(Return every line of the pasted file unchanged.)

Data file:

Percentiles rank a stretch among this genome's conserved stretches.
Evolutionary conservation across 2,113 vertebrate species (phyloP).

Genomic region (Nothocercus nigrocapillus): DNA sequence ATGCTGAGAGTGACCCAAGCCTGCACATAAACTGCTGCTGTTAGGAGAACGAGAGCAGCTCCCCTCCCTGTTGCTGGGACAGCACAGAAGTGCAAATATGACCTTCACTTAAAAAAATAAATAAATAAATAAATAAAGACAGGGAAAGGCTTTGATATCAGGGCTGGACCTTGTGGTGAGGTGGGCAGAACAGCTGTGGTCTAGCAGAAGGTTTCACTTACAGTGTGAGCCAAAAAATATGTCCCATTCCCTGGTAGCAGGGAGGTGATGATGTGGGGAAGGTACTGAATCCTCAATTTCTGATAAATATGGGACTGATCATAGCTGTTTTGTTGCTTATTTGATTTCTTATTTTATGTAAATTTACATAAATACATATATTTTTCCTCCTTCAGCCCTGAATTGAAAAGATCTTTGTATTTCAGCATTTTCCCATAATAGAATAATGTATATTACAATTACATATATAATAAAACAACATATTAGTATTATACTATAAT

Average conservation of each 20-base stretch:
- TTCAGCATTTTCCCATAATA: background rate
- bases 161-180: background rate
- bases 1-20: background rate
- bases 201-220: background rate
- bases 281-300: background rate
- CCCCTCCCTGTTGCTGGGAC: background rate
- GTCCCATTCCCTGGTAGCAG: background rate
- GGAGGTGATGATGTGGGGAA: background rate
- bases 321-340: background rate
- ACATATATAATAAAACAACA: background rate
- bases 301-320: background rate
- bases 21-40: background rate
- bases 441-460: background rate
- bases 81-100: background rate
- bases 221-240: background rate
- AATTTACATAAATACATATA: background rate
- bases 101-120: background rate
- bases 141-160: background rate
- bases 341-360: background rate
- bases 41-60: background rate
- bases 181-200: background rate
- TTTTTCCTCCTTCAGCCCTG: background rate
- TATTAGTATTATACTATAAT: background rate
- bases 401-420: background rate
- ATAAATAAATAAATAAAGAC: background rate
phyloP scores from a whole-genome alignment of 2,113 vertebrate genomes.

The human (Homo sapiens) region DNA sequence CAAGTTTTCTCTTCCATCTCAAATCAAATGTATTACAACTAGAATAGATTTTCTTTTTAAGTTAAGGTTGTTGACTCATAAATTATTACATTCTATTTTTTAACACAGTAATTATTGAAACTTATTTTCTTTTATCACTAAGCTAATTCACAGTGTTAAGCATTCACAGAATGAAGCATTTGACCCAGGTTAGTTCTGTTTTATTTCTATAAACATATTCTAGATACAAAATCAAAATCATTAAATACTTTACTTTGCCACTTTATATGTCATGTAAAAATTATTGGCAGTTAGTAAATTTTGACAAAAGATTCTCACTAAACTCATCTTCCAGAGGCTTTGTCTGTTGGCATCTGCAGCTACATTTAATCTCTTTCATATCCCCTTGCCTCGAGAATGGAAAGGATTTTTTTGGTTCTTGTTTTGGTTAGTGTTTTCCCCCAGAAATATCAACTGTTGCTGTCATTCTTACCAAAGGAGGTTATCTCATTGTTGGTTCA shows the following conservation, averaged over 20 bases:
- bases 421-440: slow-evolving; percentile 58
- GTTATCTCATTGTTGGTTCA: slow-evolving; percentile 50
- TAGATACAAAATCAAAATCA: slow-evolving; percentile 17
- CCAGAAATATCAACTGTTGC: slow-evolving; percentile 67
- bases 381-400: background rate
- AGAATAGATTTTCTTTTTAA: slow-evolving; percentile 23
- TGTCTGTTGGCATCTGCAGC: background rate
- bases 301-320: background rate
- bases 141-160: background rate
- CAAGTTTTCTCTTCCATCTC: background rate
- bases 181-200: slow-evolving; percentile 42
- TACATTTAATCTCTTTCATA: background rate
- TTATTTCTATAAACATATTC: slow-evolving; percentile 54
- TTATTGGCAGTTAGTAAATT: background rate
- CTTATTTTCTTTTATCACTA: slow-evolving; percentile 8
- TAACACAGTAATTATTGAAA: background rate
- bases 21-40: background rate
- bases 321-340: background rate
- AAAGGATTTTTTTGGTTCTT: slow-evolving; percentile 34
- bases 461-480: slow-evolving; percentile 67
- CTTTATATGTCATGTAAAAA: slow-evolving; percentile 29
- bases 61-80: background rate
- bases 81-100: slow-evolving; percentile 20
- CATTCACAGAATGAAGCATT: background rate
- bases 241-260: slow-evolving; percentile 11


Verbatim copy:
Percentiles rank a stretch among this genome's conserved stretches.
Evolutionary conservation across 2,113 vertebrate species (phyloP).

Genomic region (Nothocercus nigrocapillus): DNA sequence ATGCTGAGAGTGACCCAAGCCTGCACATAAACTGCTGCTGTTAGGAGAACGAGAGCAGCTCCCCTCCCTGTTGCTGGGACAGCACAGAAGTGCAAATATGACCTTCACTTAAAAAAATAAATAAATAAATAAATAAAGACAGGGAAAGGCTTTGATATCAGGGCTGGACCTTGTGGTGAGGTGGGCAGAACAGCTGTGGTCTAGCAGAAGGTTTCACTTACAGTGTGAGCCAAAAAATATGTCCCATTCCCTGGTAGCAGGGAGGTGATGATGTGGGGAAGGTACTGAATCCTCAATTTCTGATAAATATGGGACTGATCATAGCTGTTTTGTTGCTTATTTGATTTCTTATTTTATGTAAATTTACATAAATACATATATTTTTCCTCCTTCAGCCCTGAATTGAAAAGATCTTTGTATTTCAGCATTTTCCCATAATAGAATAATGTATATTACAATTACATATATAATAAAACAACATATTAGTATTATACTATAAT

Average conservation of each 20-base stretch:
- TTCAGCATTTTCCCATAATA: background rate
- bases 161-180: background rate
- bases 1-20: background rate
- bases 201-220: background rate
- bases 281-300: background rate
- CCCCTCCCTGTTGCTGGGAC: background rate
- GTCCCATTCCCTGGTAGCAG: background rate
- GGAGGTGATGATGTGGGGAA: background rate
- bases 321-340: background rate
- ACATATATAATAAAACAACA: background rate
- bases 301-320: background rate
- bases 21-40: background rate
- bases 441-460: background rate
- bases 81-100: background rate
- bases 221-240: background rate
- AATTTACATAAATACATATA: background rate
- bases 101-120: background rate
- bases 141-160: background rate
- bases 341-360: background rate
- bases 41-60: background rate
- bases 181-200: background rate
- TTTTTCCTCCTTCAGCCCTG: background rate
- TATTAGTATTATACTATAAT: background rate
- bases 401-420: background rate
- ATAAATAAATAAATAAAGAC: background rate
phyloP scores from a whole-genome alignment of 2,113 vertebrate genomes.

The human (Homo sapiens) region DNA sequence CAAGTTTTCTCTTCCATCTCAAATCAAATGTATTACAACTAGAATAGATTTTCTTTTTAAGTTAAGGTTGTTGACTCATAAATTATTACATTCTATTTTTTAACACAGTAATTATTGAAACTTATTTTCTTTTATCACTAAGCTAATTCACAGTGTTAAGCATTCACAGAATGAAGCATTTGACCCAGGTTAGTTCTGTTTTATTTCTATAAACATATTCTAGATACAAAATCAAAATCATTAAATACTTTACTTTGCCACTTTATATGTCATGTAAAAATTATTGGCAGTTAGTAAATTTTGACAAAAGATTCTCACTAAACTCATCTTCCAGAGGCTTTGTCTGTTGGCATCTGCAGCTACATTTAATCTCTTTCATATCCCCTTGCCTCGAGAATGGAAAGGATTTTTTTGGTTCTTGTTTTGGTTAGTGTTTTCCCCCAGAAATATCAACTGTTGCTGTCATTCTTACCAAAGGAGGTTATCTCATTGTTGGTTCA shows the following conservation, averaged over 20 bases:
- bases 421-440: slow-evolving; percentile 58
- GTTATCTCATTGTTGGTTCA: slow-evolving; percentile 50
- TAGATACAAAATCAAAATCA: slow-evolving; percentile 17
- CCAGAAATATCAACTGTTGC: slow-evolving; percentile 67
- bases 381-400: background rate
- AGAATAGATTTTCTTTTTAA: slow-evolving; percentile 23
- TGTCTGTTGGCATCTGCAGC: background rate
- bases 301-320: background rate
- bases 141-160: background rate
- CAAGTTTTCTCTTCCATCTC: background rate
- bases 181-200: slow-evolving; percentile 42
- TACATTTAATCTCTTTCATA: background rate
- TTATTTCTATAAACATATTC: slow-evolving; percentile 54
- TTATTGGCAGTTAGTAAATT: background rate
- CTTATTTTCTTTTATCACTA: slow-evolving; percentile 8
- TAACACAGTAATTATTGAAA: background rate
- bases 21-40: background rate
- bases 321-340: background rate
- AAAGGATTTTTTTGGTTCTT: slow-evolving; percentile 34
- bases 461-480: slow-evolving; percentile 67
- CTTTATATGTCATGTAAAAA: slow-evolving; percentile 29
- bases 61-80: background rate
- bases 81-100: slow-evolving; percentile 20
- CATTCACAGAATGAAGCATT: background rate
- bases 241-260: slow-evolving; percentile 11